Gender dysphoria and how we approach people with it

I have a friend whose son, a teenager, is becoming a girl. I don’t know the child - there was a divorce and the child lives with the mother - but the thing I remember about what my friend said was that his love for his child was in no way dependent on his child’s gender.


One of my nephews (early 20s) has just ‘come out’ (not sure what the term is) as well. As a family we are all fine with it of course, he is still him even though now feels like a her. Luckily he has good mates as well and it has all been OK for him. Must find out how he is going actually, all the stuff with my sister has taken over a bit!

1 Like

There is a beautiful book written about the experience of being trans - Conundrum by Jan Morris. I took it with me in my luggage when I moved to Brazil in 1974. It had just come out in hardback. She was writing about this at a time when it was hardly discussed.

Mind you, it was Lawrence Durrell who taught me about gender fluidity in the Alexandria Quartet - he showed me a world that was strangely exotic and in many ways it still feels like that to me - something I can barely comprehend. The TV series of Tales of the City again takes me to places way, way beyond my experience.


I have no problem with people living how they want to live provided this doesn’t impact everyone else around them. The biggest issue for me is that minorities often want to be seen as ‘special’ with the expectation that the majority should alter their lives to accommodate them.

I’ll use the singer Sam Smith as an example who is now ‘non-binary’ and refers to himself as ‘they, them and theirs’ as opposed to ‘he, him and his’. Just how does that work for the business he’s in, he’s no longer a ‘male’ and his work can no longer be entered into certain awards categories such as ‘best male artist or singer’ so should the music awards now have another category just for ‘non-binary’ artists or is it time to ditch all references to male or female genders?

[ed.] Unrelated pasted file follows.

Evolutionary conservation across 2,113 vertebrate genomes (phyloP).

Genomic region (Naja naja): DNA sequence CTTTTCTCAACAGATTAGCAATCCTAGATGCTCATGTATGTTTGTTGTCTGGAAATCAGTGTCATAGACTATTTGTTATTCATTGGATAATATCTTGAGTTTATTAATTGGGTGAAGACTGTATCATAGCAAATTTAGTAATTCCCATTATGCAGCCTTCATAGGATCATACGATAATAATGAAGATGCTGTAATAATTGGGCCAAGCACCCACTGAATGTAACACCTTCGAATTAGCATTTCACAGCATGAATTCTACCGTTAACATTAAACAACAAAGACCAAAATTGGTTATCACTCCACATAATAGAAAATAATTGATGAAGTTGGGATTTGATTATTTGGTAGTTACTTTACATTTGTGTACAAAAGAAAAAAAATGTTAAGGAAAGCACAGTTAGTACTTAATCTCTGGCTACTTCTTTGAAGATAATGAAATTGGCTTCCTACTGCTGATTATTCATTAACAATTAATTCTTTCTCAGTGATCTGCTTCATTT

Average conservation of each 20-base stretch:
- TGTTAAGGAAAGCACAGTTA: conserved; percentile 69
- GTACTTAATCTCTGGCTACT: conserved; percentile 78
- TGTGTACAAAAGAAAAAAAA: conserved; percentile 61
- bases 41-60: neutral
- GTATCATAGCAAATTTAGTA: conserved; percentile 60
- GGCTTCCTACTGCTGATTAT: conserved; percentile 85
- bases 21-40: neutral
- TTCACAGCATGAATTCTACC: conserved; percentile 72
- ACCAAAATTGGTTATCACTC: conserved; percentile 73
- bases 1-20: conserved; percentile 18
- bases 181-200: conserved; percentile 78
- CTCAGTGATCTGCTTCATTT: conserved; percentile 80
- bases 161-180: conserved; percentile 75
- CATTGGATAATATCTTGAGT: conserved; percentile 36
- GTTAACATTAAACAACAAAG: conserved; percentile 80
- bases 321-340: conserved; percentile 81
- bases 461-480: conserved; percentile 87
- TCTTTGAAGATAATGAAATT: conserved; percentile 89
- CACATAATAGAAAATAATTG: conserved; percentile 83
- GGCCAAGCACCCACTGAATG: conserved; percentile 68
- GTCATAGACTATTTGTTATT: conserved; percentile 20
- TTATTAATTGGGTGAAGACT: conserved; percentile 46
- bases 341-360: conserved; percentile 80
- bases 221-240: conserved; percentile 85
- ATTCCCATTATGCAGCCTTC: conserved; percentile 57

Should there be such categories based on gender? - wouldn’t “best artist or singer” be better? Why is it necessary to compare male v male & female v female?


I believe it to be a mental illness


Yes sadly, I thought you would.


Really :astonished: wow :face_with_raised_eyebrow::frowning:

1 Like

Yes… I actually think the world would be a better place if it was non-binary or gender blind. Opposite us live two sisters, one of whom dresses as a man. No-one here thinks anything of it as far as I know - the only thing ever remarked on is the way they each pimp their cars. One is full of beanie toys, nodding plastic flowers and cushions. The other decorated with hunting scenes…

Personally a 50+ woman who dresses like a barbie doll and surrounds herself with toys is far more unsettling

i don’t believe gender dysphoria is a mental illness, but some people may develop mental health problems because of it, and because of the way they are treated…


Yes could be, certainly some but some invite attention and wish to be centre of attention.
Just to be honest, it has never effected me hiring anyone, I hire on ability only.

I’ve no problem with folk … in general.
although, I do feel the need to differentiate between human beings… and other lifeforms and the inanimate… just a little bit…

My suggestion…

One Object/Lifeform = it/its; Plural= they/them/their
One Person = he/him/his; Plural = they/them/their

(you get my drift…)

I can live with this… :+1: (and it would certainly help my French…)


I have no doubt gender dysphoria is a real condition. It used to be treated as a mental illness – until medicine had the techniques to treat it surgically.